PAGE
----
The present Motion retells a lengthy corporate history somewhat in the fashion of an Old Testament genealogy, with one company begetting another, and another, through a series incorporations, name changes, sales, and mergers, dating from 1906 through 1997, when the transactions creating the present Defendants, Pioneer Natural Resources and Pionner-USA were completed. (See generally ECF No. 46 at 5-35, ¶¶ 9-146.) However, the facts relevant to the presently disputed issues focus only on a few months in 1986, when PNI's parent, Pioneer Corporation, through a series of corporate actions, first merged a number of its subsidiaries into itself, and then transferred its assets and liabilities to Mesa. (See generally ECF No. 46 at 6-10, ¶¶ 13-34; ECF Nos. 46-7, 46-9, 46-11, 46-12.) The Court details each of the corporate actions and documents relevant to the present dispute in turn. The following facts are undisputed unless attributed otherwise.

         1. March 5, 1986 Conveyance Agreement

         As memorialized in an “Agreement of Sale and Purchase, ” dated March 5, 1986 (the “March 5, 1986 Agreement” (ECF No. 46-7)), Pioneer Corporation, MLP, and MOLP entered into an agreement for Pioneer Corporation to sell its assets to MLP, which would, “[i]mmediately upon the acquisition of the assets, ” “convey, transfer, and contribute the same to the MOLP, ” together with “Assumed Liabilities, ” as defined by the March 5, 1986 Agreement. Several provisions of this document are relevant to the disputed issues here.

         An initial recital states that the agreement was entered because Pioneer Corporation “desire[d] to contribute to the Buyers . . . all of the assets, properties, goodwill and business” of Pioneer Corporation, “as a going concern.” (Id. at 2.) The subsequent “Conveyance, Contribution and Transfer of Assets” clause states that “at the Closing, ” Pioneer “will convey, transfer and contribute to the MLP the Seller's [i.e., Pioneer Corporation's] Assets . . . as provided in Section 3.9” of the Agreement. (Id. at 2-3, § 1.1.)

         Section 3.9 of the March 5, 1986 Agreement in turn provides that on or before closing, Pioneer Corporation

and each of its subsidiaries shall have taken all necessary action, including all necessary corporate action, to convey and transfer to the Seller [i.e., Pioneer Corporation] all of the assets, properties and business and to cause the Seller to assume all liabilities and obligations, whether accrued, absolute, contingent or otherwise, of each direct or indirect subsidiary of the Seller as shall be selected by the Buyers and specified to the Seller . . . . Such conveyances shall have been effective to vest in Seller all of the right, title and interest in such assets held by the Seller's subsidiaries immediately prior to such conveyances and to obligate the Seller to pay, perform or discharge all such liabilities . . . .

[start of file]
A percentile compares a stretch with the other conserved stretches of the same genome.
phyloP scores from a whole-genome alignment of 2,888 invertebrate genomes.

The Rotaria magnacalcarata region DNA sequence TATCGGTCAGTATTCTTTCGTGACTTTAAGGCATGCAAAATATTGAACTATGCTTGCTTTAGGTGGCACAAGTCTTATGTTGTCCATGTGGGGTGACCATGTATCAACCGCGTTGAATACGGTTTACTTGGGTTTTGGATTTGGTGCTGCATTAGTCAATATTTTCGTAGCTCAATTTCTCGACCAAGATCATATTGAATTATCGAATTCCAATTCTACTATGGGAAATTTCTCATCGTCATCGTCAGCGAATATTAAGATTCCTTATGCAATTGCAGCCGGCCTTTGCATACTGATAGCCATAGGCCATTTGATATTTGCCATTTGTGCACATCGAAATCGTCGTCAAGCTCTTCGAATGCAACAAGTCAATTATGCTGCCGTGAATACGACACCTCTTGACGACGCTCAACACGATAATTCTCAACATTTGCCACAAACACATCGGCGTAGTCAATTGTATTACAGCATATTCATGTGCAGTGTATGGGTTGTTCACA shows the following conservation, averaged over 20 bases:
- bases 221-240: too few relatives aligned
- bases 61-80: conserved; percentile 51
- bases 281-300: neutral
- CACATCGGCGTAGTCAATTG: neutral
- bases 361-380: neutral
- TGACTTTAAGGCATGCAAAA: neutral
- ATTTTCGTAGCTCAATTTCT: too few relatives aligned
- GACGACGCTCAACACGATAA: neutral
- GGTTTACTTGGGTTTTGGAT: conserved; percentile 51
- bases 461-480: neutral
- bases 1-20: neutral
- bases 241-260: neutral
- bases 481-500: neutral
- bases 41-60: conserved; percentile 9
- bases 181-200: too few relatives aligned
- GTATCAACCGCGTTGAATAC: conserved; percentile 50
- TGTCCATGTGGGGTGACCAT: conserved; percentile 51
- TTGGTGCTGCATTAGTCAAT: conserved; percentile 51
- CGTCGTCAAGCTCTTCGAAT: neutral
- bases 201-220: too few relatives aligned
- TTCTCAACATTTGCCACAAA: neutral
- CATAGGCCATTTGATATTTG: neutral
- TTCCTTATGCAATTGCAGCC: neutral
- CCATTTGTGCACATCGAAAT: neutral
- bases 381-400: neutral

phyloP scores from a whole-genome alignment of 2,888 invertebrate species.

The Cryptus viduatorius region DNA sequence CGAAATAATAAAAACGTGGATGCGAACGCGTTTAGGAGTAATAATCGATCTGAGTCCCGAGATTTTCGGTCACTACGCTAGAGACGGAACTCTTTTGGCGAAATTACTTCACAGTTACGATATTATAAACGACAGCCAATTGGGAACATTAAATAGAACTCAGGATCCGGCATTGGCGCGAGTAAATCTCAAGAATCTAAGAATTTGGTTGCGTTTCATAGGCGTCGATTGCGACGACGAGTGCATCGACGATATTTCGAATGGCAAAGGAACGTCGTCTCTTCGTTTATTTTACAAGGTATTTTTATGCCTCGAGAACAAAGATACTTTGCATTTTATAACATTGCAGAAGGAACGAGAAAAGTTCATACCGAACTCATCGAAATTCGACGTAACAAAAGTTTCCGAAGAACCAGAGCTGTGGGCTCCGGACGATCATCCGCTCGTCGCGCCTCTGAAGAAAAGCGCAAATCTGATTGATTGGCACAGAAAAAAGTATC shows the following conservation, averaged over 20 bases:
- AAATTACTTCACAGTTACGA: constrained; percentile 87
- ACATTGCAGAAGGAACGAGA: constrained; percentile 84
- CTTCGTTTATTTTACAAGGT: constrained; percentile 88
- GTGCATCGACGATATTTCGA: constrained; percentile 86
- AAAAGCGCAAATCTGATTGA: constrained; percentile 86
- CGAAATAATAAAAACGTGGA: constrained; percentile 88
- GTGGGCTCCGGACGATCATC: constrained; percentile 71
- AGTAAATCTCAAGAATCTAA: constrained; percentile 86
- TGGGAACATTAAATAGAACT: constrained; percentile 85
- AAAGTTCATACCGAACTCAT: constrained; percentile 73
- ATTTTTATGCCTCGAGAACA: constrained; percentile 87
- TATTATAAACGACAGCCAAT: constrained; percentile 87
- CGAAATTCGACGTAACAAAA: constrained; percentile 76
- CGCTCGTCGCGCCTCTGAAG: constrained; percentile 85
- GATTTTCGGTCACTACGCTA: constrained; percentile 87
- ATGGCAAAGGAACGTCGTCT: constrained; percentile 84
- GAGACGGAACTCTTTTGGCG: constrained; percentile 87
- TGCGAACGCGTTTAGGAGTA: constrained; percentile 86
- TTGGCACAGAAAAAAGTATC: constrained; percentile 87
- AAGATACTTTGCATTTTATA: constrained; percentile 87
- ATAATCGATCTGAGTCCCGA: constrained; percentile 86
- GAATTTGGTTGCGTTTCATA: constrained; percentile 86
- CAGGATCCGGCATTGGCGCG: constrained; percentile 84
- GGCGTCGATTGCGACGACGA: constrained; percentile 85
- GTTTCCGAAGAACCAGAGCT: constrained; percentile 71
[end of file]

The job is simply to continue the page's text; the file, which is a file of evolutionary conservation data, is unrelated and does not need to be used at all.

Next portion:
(Id. at 39-40, § 3.9.)[6]

         Further, Section 1.2 of the March 5, 1986 Agreement defines the “consideration” to be exchanged for the asset purchase, defining Mesa's obligations and agreement that Pioneer Corporation's assets would be delivered to MLP “in exchange for” a specified stock transfer, and “MLP's assumption of and agreement to pay, perform or discharge the Assumed Liabilities, ” which were broadly defined to include “all debts, liabilities, obligations, taxes and contracts of the Seller [i.e., Pioneer Corporation] of any kind, character or description, whether accrued, absolute, contingent or otherwise, no matter whether arising before or after the Closing Date.” (Id. at 2-3, § 1.2.)

         2. June 26-27, 1986 Articles of Merger and Certificate of Merger

         On June 26, 1986, Pioneer Corporation executed an “Articles and Plan of Merger, ” reciting that Pioneer Corporation “desire[d] to . . . succeed to the debts, liabilities and duties of” certain of its wholly-owned subsidiaries, which Pioneer had agreed to convey to MLP. (ECF No. 46-9 at 3 (the “Articles”).) The Articles also recited that “Pioneer . . . adopts the following Articles . . . for the purpose of merging . . . . Pioneer Nuclear Inc. [i.e., PNI, together with other subsidiaries] with and into Pioneer [Corporation], with Pioneer [Corporation] being the surviving corporation.” (ECF No. 46-9 at 3.)

         Significantly, the Articles listed PNI among the listed subsidiaries which, on the effective date of the merger, would “be merged with and into Pioneer Corporation, ” with the effect that “the separate existence of each Subsidiary shall cease, ” and Pioneer Corporation would thereafter “have all the rights, privileges, immunities and powers and shall be subject to all the duties and liabilities of each Subsidiary” (ECF No. 46-9 at 4-5, Arts. I, IV.A., IV.D.)[7]

         On June 27, 1986, these Articles were filed with the Texas Secretary of State, which the same day issued a “Certificate of Merger of Domestic Corporations into Pioneer Corporation” (the “Certificate of Merger”), identifying PNI among the subsidiaries merged into Pioneer Corporation, and certifying that the Articles of Merger had been received by the Secretary of State and “found to conform to law.” (Id. at 2.)

         3. June 30, 1986 Conveyance and Closing

         A “Closing Memorandum” recording the closing of the asset sale documents states that “[t]he Closing was held . . . on June 30, 1986, ” outlines the steps of the transaction leading up to the closing, and also the steps taken as part of closing. (ECF No. 46-11 at 9.)

         On the closing date of June 30, 1986, MLP, MOLP, and Pioneer Corporation executed a “Conveyance From Pioneer Corporation to Mesa Limited Partnership and from Mesa Limited Partnership to Mesa Operating Limited ...